Back in 2011, when the museum began planning this exhibit, organizers had no clue that the topic of migration and refugees would become so resonant. “It seems particularly timely, learning about the lives and challenges of new Americans who arrived in Manhattan after World War II,” said Annie Polland, executive vice president of programs at the museum, in an interview. “We had no idea that there’d be talk of a wall.” The intertwined lives of these post-war families now serve as a potent way of telling a uniquely American story. “Tenements can school us in coexistence,” Polland noted. “This is pluralism, experienced on a daily basis. Our country has been so deeply shaped by immigrants, and what the Tenement Museum does best is make immigration real, through families and moments. There’s a spiritual element of the American Dream encapsulated in these families and the relationships they formed with one another.”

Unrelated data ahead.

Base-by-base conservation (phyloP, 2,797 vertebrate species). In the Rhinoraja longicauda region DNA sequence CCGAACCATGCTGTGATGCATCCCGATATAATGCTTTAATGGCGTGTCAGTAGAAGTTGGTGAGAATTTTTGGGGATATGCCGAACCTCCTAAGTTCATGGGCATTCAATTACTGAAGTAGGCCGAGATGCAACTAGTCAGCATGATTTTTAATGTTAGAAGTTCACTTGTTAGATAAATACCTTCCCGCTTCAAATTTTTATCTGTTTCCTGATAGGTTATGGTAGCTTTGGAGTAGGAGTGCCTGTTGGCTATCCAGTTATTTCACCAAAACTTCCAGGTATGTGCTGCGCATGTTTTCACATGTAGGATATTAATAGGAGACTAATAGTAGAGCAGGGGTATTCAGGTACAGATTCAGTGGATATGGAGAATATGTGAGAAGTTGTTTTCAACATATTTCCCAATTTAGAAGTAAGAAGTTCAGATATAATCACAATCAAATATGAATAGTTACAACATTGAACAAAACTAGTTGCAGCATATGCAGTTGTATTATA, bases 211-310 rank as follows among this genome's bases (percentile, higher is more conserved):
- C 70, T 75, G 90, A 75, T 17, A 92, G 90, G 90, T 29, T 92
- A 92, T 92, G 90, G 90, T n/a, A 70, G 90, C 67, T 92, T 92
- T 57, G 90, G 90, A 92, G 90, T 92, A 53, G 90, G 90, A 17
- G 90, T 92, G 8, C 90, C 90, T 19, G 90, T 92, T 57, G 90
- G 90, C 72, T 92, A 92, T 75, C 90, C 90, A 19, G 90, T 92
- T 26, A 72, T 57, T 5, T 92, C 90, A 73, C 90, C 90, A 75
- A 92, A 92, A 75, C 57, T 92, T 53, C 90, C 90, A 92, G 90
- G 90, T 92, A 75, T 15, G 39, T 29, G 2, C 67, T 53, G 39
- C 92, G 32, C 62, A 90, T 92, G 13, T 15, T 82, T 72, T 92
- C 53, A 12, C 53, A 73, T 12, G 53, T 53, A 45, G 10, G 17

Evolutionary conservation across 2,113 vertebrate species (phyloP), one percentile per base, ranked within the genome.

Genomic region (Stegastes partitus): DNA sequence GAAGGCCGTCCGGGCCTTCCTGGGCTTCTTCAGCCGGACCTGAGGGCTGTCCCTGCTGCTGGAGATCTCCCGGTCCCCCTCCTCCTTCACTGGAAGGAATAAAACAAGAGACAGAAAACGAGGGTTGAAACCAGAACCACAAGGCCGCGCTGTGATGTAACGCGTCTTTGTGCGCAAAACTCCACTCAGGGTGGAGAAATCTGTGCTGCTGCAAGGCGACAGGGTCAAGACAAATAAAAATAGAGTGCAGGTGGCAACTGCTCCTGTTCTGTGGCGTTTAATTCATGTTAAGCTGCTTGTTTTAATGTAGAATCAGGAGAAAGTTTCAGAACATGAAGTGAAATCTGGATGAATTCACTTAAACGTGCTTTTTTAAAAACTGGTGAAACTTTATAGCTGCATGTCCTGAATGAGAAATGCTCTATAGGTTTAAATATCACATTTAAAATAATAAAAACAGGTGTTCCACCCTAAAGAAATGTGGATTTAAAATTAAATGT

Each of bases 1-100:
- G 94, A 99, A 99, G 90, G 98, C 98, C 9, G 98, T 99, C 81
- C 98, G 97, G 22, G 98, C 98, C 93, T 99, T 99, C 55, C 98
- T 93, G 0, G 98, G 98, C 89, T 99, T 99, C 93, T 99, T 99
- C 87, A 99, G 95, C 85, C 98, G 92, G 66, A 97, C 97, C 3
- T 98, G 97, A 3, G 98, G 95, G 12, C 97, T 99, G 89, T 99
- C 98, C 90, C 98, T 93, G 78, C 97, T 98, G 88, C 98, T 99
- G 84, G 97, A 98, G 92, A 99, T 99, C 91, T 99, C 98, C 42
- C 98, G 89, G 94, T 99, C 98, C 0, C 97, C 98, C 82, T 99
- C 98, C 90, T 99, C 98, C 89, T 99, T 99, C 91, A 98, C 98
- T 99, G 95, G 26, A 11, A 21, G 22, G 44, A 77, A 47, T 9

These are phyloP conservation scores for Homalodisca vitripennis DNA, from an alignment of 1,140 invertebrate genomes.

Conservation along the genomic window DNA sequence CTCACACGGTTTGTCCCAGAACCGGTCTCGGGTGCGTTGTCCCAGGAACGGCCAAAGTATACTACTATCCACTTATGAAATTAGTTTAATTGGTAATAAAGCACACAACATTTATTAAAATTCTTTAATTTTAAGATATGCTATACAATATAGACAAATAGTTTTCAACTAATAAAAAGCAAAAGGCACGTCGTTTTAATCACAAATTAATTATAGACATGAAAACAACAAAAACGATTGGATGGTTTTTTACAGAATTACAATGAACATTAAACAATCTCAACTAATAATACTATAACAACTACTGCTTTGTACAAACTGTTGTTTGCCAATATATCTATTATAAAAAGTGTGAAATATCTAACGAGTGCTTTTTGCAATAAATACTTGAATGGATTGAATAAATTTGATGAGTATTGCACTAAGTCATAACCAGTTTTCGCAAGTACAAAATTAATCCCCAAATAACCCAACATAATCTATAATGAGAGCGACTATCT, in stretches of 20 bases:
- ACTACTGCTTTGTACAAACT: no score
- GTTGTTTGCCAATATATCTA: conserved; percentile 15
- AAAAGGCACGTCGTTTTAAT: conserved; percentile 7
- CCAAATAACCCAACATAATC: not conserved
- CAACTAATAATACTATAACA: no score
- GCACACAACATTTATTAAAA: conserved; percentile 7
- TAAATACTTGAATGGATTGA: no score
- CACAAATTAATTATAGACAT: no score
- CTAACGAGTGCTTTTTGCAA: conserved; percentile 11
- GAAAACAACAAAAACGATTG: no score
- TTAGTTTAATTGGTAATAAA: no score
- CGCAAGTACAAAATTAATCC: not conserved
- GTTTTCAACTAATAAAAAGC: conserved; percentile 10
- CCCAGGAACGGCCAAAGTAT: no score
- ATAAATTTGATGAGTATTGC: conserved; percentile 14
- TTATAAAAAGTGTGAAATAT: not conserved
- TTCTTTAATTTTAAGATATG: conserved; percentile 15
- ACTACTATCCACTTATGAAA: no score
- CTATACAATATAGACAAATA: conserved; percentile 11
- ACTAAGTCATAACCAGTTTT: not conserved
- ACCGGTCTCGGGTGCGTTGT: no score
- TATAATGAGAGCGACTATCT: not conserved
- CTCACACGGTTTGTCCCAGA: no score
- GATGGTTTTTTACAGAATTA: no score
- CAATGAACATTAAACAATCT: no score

A big difference in mounting this particular tour, compared to others, was that museum staffers could actually interview former residents. “It feels different telling stories based on what people who lived here have told us, as opposed to, say, census records,” Polland said. Curator Pamela Keech used family photos in her quest for verisimilitude as she re-created the apartments. In the Saez Velez apartment, I was very taken with a huge turquoise glass chalice with two ceramic Siamese kittens scaling its sides, seemingly about to tumble in. Spectacular! I assumed the surviving family members had donated it to the museum because the exact vase could be seen in a vintage family snapshot … but nope, Keech had found the very item on eBay.